The insulin resistance syndrome: Physiological considerations

Sangeeta R. Kashyap, Ralph A. DeFronzo

Research output: Contribution to journalReview article

108 Scopus citations


The insulin resistance syndrome, also referred to as the 'metabolic syndrome' or 'syndrome X', is associated with a primary cellular defect in insulin action (insulin resistance) and a compensatory increase in insulin secretion. The combination of insulin resistance and subsequent hyperinsulinaemia causes a number of metabolic and cardiovascular changes that result in a syndrome typically characterised by type 2 diabetes, obesity, dyslipidaemia, coronary artery disease and hypertension. Moreover, disturbances in sleep (sleep apnoea) and ovarian dysfunction are also characterised by insulin resistance. The pathophysiological basis for these disturbances reflects the impact of variable genetic and environmental influences. At a molecular level, insulin resistance involves defects of insulin signalling such as reduced insulin receptor tyrosine kinase activity and reduced post-receptor phosphorylation steps that impinge on metabolic and vascular effects of insulin.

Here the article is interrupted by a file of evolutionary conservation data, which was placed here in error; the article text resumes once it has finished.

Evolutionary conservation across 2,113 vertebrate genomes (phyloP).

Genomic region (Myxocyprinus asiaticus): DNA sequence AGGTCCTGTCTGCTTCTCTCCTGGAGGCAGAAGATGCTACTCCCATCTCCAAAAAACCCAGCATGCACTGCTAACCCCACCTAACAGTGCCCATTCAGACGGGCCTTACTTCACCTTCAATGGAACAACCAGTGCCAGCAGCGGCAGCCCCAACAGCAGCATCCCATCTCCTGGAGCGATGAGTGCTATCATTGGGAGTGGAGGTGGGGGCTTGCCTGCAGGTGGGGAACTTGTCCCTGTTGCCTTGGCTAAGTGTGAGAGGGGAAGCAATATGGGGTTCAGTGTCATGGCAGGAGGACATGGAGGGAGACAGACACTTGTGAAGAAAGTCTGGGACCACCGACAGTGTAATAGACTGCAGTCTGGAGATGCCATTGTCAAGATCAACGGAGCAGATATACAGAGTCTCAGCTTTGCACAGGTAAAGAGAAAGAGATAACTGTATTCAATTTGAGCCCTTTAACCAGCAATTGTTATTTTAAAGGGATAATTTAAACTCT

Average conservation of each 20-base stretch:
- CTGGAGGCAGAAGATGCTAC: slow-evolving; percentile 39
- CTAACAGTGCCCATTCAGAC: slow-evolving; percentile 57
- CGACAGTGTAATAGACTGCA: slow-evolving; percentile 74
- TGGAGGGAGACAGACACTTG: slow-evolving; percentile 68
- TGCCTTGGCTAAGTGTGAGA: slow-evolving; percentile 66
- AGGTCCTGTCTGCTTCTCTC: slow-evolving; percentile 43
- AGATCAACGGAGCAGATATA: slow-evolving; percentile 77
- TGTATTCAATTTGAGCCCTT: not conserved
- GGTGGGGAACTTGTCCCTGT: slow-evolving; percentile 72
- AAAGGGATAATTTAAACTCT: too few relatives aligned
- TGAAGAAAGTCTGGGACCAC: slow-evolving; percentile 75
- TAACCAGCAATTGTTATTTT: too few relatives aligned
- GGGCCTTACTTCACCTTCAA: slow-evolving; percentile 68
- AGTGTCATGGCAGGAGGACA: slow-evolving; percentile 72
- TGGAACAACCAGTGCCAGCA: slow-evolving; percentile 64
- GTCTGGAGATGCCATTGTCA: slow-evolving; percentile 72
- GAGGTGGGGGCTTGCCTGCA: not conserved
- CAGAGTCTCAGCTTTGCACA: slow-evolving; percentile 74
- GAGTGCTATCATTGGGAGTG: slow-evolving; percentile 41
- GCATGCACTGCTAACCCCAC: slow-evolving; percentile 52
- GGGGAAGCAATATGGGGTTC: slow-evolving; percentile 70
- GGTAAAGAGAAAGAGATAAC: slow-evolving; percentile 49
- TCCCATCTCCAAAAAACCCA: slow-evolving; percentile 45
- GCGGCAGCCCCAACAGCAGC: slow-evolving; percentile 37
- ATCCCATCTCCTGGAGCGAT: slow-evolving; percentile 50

Original languageEnglish (US)
Pages (from-to)13-19
Number of pages7
JournalDiabetes and Vascular Disease Research
Issue number1
StatePublished - Mar 1 2007



  • Coronary artery disease
  • Hypertension
  • Insulin resistance
  • Obesity
  • Type 2 diabetes
  • Visceral adiposity

ASJC Scopus subject areas

  • Internal Medicine
  • Endocrinology, Diabetes and Metabolism
  • Cardiology and Cardiovascular Medicine

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